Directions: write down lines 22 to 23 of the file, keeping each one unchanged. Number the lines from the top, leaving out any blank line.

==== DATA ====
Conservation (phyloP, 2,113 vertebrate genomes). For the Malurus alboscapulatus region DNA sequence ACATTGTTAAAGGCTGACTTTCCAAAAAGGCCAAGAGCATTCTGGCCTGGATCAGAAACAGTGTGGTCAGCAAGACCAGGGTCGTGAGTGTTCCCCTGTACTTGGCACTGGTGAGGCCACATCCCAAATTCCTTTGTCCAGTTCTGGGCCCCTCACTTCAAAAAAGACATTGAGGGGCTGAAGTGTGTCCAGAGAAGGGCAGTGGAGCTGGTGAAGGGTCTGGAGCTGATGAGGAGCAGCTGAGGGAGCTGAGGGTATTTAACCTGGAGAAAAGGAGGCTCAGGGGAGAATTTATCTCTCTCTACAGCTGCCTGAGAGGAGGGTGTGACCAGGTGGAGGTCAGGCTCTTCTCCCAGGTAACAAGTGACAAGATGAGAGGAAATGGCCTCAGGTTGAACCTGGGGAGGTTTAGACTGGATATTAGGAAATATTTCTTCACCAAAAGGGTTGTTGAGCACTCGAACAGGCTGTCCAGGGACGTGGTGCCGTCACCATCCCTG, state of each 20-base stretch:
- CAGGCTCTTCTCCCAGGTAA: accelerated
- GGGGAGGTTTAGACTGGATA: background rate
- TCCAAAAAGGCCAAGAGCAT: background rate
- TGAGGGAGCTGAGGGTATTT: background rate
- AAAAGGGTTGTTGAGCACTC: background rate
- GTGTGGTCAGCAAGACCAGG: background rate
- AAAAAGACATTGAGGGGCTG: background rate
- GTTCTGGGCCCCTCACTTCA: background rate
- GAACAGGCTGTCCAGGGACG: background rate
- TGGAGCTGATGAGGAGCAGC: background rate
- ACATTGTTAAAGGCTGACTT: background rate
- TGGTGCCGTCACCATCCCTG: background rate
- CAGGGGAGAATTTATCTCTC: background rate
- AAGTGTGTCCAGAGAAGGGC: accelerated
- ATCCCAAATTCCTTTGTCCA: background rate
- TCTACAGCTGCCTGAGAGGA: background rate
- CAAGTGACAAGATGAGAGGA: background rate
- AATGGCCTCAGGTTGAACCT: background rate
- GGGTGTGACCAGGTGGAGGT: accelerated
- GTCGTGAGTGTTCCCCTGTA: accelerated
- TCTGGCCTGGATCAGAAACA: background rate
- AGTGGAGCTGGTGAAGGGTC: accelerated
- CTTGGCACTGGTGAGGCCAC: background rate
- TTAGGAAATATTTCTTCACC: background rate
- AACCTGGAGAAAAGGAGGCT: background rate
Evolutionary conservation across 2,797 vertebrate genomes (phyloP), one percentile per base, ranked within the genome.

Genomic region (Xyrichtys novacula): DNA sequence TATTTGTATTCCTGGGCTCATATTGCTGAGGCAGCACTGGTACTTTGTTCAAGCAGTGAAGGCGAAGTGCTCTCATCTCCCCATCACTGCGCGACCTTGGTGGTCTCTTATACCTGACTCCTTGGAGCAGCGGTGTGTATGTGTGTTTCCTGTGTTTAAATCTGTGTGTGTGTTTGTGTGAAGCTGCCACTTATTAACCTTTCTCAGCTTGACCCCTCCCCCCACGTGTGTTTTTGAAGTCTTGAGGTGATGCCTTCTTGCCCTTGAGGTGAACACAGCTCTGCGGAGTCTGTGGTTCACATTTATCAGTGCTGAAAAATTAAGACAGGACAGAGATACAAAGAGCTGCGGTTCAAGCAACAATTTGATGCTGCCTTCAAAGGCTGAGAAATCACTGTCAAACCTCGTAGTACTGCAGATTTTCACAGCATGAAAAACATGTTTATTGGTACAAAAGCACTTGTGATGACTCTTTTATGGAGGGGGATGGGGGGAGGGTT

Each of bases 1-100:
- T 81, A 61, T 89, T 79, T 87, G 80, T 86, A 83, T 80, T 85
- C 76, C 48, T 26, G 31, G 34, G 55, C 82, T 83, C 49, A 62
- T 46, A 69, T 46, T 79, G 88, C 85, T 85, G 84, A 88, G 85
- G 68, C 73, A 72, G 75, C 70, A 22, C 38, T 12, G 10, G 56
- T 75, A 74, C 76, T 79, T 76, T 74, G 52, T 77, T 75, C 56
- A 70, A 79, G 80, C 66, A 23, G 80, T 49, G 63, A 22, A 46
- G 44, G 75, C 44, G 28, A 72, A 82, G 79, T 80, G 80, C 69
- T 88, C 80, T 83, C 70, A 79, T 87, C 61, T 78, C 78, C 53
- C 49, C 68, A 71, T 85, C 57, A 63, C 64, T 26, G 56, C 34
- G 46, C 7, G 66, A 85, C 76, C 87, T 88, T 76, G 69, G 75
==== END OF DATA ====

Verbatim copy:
- TCTGGCCTGGATCAGAAACA: background rate
- AGTGGAGCTGGTGAAGGGTC: accelerated